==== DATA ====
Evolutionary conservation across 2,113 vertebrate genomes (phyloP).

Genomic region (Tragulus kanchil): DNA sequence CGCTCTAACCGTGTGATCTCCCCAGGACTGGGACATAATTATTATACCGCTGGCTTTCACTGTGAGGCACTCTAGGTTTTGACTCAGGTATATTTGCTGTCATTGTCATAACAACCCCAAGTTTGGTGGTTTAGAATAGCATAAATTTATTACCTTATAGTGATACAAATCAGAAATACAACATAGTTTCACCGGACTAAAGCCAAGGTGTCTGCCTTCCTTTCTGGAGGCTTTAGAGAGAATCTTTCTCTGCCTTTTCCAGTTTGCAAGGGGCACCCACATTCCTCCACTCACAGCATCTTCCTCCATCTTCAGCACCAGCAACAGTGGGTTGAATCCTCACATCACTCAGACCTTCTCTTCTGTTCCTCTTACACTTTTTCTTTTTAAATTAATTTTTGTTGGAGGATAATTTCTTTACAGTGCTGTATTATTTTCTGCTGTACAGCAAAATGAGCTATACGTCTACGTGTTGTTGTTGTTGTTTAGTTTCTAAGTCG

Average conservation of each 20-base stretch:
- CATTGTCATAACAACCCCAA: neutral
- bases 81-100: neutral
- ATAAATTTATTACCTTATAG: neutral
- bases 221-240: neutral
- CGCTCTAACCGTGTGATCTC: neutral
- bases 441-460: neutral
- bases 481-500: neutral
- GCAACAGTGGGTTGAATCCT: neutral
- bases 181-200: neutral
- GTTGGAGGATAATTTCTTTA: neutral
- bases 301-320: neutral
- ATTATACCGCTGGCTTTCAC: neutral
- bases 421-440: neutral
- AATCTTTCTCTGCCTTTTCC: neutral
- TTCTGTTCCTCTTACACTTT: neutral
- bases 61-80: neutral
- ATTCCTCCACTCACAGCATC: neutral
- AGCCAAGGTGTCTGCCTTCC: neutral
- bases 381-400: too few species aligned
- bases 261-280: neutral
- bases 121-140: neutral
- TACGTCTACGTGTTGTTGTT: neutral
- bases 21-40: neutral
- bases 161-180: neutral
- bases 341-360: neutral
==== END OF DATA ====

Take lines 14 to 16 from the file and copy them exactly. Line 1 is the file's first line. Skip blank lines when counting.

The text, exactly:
- bases 301-320: neutral
- ATTATACCGCTGGCTTTCAC: neutral
- bases 421-440: neutral